Jiyoung Jeon
She is a researcher in VCAR Lab, Seoul Media Institute of Technology (SMIT), Korea. She received B.S. degree in School of Computer Science and Engineering from Duksung Woman’s University in 2012, and M.S. degree in Newmedia Engineering from Seoul Media Institute of Technology (SMIT) in 2015, respectively. Her research interests include augmented reality, mobile computing.


Min Hong
He is a professor at the Department of Computer Software Engineering, Soonchunhyang University in Asan, Korea. He received B.S. in Computer Science from Soonchunhyang University in 1995. He also received M.S. in Computer Science and Ph.D. in Bioinformatics from the University of Colorado in 2001 and 2005, respectively. His research interests are in computer graphics, mobile computing, physically-based modeling and simulation, bioinformatics applications, and uhealthcare applications. In present, he is a director of ICT Convergence Rehabilitation Engineering Research Center and Computer Graphics Laboratory at Soonchunhyang University.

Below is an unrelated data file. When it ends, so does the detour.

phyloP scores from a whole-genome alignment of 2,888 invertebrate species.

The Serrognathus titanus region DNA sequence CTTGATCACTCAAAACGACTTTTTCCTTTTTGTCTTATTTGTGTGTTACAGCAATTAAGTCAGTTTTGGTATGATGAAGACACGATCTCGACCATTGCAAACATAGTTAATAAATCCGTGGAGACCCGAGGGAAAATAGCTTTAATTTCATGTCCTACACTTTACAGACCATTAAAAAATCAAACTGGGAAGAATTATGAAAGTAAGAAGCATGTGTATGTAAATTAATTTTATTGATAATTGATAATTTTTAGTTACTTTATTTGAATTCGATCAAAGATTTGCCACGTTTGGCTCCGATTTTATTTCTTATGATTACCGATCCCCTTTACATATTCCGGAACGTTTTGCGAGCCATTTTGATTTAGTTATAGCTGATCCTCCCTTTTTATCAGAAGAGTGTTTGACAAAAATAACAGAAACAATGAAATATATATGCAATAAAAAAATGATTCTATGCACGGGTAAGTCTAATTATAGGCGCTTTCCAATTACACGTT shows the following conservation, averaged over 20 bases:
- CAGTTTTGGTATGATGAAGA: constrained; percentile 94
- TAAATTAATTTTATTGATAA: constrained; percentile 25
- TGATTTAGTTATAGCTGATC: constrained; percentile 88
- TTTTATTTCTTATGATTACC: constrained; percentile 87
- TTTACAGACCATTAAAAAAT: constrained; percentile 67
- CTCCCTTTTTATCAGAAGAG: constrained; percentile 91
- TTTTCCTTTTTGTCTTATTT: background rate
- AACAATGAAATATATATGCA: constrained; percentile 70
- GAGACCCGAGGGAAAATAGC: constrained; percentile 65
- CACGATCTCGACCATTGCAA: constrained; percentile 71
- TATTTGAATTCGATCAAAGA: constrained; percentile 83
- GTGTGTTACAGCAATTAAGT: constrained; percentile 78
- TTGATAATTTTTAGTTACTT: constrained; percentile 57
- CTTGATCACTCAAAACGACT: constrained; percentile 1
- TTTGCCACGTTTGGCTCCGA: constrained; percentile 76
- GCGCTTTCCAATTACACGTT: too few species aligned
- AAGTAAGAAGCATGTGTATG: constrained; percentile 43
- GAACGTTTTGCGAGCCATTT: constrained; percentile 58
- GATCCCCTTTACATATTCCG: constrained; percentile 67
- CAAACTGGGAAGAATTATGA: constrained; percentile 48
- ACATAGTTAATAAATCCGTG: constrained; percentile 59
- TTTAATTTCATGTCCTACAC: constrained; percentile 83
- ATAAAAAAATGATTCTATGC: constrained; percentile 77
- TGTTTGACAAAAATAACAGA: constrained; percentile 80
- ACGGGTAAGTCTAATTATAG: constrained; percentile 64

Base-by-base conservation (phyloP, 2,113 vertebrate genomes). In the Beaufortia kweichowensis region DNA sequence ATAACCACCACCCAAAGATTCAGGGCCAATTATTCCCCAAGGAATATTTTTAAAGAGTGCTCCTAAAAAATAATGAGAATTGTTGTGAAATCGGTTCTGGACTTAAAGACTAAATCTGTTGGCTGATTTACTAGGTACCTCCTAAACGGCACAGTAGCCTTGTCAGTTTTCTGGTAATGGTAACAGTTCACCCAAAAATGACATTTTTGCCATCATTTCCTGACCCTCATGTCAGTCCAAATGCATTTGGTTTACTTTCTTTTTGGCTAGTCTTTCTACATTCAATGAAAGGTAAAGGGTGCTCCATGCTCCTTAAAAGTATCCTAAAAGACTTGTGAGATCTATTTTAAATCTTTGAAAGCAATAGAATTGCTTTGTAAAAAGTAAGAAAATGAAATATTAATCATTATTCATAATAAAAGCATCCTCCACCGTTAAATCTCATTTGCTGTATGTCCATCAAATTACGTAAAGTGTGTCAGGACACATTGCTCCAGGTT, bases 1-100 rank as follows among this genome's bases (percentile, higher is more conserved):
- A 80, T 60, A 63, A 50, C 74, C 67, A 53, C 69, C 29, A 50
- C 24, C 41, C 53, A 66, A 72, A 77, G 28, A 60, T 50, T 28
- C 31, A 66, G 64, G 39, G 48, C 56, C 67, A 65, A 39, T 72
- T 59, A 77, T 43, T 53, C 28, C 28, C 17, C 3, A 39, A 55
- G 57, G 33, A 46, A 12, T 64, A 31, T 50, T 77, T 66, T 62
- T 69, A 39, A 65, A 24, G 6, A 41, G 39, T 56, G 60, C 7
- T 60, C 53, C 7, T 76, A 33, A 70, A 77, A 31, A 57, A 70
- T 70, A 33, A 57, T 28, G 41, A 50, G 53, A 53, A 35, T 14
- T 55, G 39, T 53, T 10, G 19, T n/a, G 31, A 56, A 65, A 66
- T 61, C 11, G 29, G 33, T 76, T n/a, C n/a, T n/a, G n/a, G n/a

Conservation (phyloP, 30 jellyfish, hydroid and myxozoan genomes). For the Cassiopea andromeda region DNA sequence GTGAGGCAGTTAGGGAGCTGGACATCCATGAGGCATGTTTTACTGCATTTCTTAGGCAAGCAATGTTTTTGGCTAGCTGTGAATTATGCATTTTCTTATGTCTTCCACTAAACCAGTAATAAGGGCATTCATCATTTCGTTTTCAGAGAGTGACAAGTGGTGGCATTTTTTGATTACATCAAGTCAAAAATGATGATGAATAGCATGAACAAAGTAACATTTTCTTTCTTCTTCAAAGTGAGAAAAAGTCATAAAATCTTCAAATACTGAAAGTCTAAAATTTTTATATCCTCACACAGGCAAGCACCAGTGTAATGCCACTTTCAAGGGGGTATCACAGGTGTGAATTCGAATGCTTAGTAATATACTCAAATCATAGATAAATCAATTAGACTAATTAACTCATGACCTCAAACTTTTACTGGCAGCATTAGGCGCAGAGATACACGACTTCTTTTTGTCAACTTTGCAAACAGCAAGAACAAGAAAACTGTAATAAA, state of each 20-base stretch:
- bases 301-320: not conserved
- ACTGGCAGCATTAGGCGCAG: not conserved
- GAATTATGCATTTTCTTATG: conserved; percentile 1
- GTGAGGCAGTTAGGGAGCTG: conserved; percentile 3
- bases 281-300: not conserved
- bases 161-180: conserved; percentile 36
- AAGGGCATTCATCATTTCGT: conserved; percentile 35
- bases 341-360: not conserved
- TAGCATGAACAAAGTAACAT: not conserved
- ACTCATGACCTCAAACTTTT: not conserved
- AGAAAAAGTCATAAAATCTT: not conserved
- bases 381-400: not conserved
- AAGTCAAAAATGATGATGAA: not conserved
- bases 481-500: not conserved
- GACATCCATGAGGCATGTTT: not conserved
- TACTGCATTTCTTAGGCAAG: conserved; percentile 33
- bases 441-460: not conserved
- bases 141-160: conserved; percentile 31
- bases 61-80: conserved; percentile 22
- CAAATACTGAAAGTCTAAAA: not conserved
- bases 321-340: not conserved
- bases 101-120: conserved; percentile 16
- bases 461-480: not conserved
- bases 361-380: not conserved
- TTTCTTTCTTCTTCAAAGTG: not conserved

Manhui Yi
He is a CTO in NURIBOM, software company, Korea. He received his B.A. and M.S. degrees in Aviation Electronics from Korea Aerospace University in 1991 and 1993, respectively. His research interests include image processing, computer vision, AR/VR and HCI.


Jiyoon Chun
She is a professor in Department of Newmedia at Seoul Media Institute of Technology (SMIT), Korea. She received the M.F.A. degree from School of Visual Arts in 2002 and the Ph.D. degree in Art Technology from Sogang University in 2014. Her current research interests include design concept, media design, art & design application, augmented reality content, mobile art and interactive media art.


Ji Sim Kim